Restoration of a central incisor: direct composite Vs ceramic veneer

Can nowadays one peacefully consider restoring a central incisor with a direct composite in place of a bonded ceramic veneer? According to the therapeutic gradient, we, depending on the size of the lesion, must think before choosing a solution that is too invasive. Through two similar clinical situations of 11 requiring a restoration, we will develop both solutions taking into account such fundamental parameters as non invasive approach, periodontal respect, difficulty and the final result without neglecting the durability of this type of restoration.

Case number 1
A patient had the incisal edge of her 11 impaired by an unsightly composite restoration, as a result of a trauma that occurred ten years before.
Choice criteria:
– age: 25 years old, old trauma. The clinical examination detects no particular sensitivity.
– aesthetic requirements & expectations: medium (the restoration has been done several years ago). The patient wants to improve the aesthetic aspect of the restoration with minimum invasive intervention
– The size of the lesion is about 25% of the crown and is favorable for a direct composite restoration
– Probability of a successful outcome: good
– Difficulty: medium

Case number 2
A patient comes to the office to replace an unsatisfactory composite restoration on tooth 11, done several times after a trauma that occurred 5 years ago.
Choice criteria:
– Age: 23 years old, the composite was redone several times to the great displeasure of the patient
– Aesthetic requirement: high. The patient asks for a «final» ceramic restoration.
– The size of the lesion is more than 1/3 of the tooth. No noticeable clinical signs except little sensitivity to cold
– Probability of a successful outcome: difficult
– Difficulty: this case needs an accurate ceramic work and a very skilled lab technician. The result is even more difficult to achieve, seen that only one central incisor is to be restored, identical to tooth 21, previously bleached and has a uniform surface texture and an internal individualized structure.

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Fig.1
Clinical case no. 1
The smile picture shows the need to replace the old composite restoration on tooth 11.

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Fig.2
Color matching. Tooth 11 has to be restored with A1 color.

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Fig.3
The cross polarized picture shows the internal structure of tooth 21 that has to be reproduced.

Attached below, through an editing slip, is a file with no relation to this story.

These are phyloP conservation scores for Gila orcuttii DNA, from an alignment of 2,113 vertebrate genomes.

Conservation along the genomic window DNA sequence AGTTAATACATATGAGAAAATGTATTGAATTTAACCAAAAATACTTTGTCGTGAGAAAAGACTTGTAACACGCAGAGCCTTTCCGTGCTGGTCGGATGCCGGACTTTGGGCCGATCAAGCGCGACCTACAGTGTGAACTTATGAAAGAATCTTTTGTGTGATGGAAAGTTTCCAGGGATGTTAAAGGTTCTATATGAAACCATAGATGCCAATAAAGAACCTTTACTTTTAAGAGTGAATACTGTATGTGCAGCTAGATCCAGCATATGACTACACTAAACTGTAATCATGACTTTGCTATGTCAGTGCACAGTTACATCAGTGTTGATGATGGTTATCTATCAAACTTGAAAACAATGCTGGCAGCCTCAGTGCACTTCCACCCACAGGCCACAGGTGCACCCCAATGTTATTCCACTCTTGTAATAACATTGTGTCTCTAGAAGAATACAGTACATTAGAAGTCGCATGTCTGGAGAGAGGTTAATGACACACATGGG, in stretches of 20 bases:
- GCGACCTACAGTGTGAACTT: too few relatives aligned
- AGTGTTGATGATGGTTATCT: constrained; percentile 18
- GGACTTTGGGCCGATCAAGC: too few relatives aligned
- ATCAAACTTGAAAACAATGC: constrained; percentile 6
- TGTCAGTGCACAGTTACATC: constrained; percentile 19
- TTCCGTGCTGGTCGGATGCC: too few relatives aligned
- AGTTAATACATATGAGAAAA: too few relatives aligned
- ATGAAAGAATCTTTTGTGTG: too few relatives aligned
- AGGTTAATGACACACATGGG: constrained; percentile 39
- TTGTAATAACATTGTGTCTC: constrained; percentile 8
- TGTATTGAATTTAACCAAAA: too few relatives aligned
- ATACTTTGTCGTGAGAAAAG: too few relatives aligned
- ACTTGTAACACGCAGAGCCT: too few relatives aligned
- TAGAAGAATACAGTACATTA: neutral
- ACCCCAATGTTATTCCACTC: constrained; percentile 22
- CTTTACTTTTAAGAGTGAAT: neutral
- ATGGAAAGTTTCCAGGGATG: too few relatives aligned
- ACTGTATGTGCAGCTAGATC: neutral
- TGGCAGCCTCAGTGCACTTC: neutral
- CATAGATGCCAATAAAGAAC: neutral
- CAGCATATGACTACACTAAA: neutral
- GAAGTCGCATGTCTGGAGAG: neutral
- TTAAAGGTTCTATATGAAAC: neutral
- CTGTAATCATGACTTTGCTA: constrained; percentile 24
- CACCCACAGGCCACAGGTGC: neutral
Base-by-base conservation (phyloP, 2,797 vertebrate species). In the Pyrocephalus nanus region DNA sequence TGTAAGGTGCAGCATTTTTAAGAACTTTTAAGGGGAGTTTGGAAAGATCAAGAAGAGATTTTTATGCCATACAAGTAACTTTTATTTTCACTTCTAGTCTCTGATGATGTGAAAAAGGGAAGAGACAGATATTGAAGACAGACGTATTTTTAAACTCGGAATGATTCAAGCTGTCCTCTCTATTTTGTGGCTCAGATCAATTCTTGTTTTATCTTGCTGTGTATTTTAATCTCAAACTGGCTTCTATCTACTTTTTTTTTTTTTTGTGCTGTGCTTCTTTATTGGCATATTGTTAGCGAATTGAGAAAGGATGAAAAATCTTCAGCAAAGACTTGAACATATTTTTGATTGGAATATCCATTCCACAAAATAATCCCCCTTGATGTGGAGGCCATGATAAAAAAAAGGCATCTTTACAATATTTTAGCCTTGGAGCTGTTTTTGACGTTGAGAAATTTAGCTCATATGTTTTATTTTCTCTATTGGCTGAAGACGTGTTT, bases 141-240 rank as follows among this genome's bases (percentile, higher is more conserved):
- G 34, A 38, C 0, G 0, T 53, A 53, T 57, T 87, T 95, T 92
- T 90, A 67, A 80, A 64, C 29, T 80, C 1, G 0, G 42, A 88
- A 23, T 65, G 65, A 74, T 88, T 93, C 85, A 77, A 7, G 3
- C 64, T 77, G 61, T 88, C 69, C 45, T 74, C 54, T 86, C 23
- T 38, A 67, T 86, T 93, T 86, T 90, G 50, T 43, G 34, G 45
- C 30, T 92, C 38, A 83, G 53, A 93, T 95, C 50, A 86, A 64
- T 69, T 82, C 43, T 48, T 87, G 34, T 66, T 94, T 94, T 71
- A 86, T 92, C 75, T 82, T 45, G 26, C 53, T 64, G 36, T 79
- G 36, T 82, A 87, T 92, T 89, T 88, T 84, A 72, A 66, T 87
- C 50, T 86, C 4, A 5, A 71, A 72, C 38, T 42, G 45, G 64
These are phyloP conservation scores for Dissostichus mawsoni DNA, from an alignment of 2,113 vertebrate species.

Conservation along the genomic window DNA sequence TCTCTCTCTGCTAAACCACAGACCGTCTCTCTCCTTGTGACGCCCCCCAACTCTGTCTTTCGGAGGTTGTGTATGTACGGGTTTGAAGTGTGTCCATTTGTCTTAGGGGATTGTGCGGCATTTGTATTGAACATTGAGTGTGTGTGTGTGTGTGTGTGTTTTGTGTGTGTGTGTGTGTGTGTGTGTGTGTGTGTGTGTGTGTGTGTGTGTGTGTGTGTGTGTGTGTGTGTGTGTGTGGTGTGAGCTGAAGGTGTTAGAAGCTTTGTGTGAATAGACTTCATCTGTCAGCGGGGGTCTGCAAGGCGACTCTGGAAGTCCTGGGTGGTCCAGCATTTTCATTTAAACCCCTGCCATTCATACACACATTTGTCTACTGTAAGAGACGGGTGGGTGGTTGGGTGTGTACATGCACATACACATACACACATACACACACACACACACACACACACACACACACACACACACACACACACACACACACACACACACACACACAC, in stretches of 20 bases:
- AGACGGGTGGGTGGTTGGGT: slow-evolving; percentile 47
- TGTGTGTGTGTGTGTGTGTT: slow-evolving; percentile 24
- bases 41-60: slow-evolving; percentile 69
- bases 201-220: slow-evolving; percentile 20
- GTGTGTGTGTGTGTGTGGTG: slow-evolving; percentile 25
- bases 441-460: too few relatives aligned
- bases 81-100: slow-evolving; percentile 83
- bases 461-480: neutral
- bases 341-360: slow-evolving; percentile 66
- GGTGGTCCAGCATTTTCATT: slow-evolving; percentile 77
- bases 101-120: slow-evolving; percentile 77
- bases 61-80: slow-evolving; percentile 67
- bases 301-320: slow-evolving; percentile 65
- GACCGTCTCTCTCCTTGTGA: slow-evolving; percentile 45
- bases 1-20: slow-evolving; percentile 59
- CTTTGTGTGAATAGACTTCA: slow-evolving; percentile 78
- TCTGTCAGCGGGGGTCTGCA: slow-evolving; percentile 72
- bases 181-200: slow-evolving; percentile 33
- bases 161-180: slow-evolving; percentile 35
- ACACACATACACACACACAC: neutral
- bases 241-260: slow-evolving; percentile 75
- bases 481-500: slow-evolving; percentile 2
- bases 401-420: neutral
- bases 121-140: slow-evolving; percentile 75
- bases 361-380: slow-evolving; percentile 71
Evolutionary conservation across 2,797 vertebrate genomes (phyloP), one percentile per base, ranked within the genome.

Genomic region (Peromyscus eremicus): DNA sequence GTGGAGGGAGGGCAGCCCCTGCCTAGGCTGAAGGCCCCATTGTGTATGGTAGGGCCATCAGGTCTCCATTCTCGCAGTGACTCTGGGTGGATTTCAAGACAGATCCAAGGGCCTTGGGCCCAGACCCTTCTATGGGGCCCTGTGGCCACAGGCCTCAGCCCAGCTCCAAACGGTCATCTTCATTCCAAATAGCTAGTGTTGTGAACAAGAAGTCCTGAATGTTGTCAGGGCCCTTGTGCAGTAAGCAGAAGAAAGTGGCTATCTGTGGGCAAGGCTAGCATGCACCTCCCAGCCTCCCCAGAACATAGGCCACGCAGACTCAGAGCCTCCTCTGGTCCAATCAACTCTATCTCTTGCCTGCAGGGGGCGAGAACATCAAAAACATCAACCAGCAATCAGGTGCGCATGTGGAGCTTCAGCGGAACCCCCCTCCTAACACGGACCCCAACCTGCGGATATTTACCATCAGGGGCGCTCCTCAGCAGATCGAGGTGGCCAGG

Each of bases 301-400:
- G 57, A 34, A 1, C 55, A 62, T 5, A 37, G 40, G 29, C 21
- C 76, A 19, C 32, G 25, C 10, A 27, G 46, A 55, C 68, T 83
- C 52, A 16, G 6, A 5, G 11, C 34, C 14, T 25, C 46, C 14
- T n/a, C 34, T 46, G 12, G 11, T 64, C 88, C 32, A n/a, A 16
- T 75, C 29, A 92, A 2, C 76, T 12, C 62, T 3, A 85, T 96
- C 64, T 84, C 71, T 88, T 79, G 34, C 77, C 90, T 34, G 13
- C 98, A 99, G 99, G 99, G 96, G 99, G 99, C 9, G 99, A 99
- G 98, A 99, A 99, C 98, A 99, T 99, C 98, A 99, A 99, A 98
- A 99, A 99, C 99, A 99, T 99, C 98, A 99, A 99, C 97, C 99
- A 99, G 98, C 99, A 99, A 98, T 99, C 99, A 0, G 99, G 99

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Fig.4
Topographic analysis of the different anatomical structures:
1. contour line
2. internal dentinal structure
3. opalescent area
4. characterization

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Fig.5
When performing a restorative procedure, use of the rubber dam is mandatory.

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Fig.6
The preparation consists of a buccal chamfer and a flat design for the palatal and the proximal areas.

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Fig.7
This picture shows the finishing line and the design of the preparation according to the orientation of the enamel prisms.

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Fig.8
A silicone index is made from a lab wax-up. LM Arte Fissura is used to create a landmark of the area to be restored.

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Fig.9
The preparation is sandblasted, the enamel is etched with 37% orthophosphoric acid and a universal bonding agent is applied.

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Fig.10
The palatal wall is built with enamel composite. Using a brush facilitates this step.

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Fig.11
Using curved metallic matrices in a vertical way helps creating proximal walls in an easy way.

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Fig.12
“The box” is now ready to be filled with dentine composite.

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Fig.13
One layer of dentine composite is applied. Excess material is removed with the LM Arte Misura tool, which creates a calibrated 0,5mm space free for buccal enamel composite.

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Fig.14
According to the previous analysis, dentin body is split in 3 mamelons with LM Arte Fissura instrument and softens with compobrush.

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Fig.15
The opalescent composite is applied between the mamelons.

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Fig.16
Characterization of the incisal edge is done.

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Fig.17
Final lightcuring is done under glycerine gel.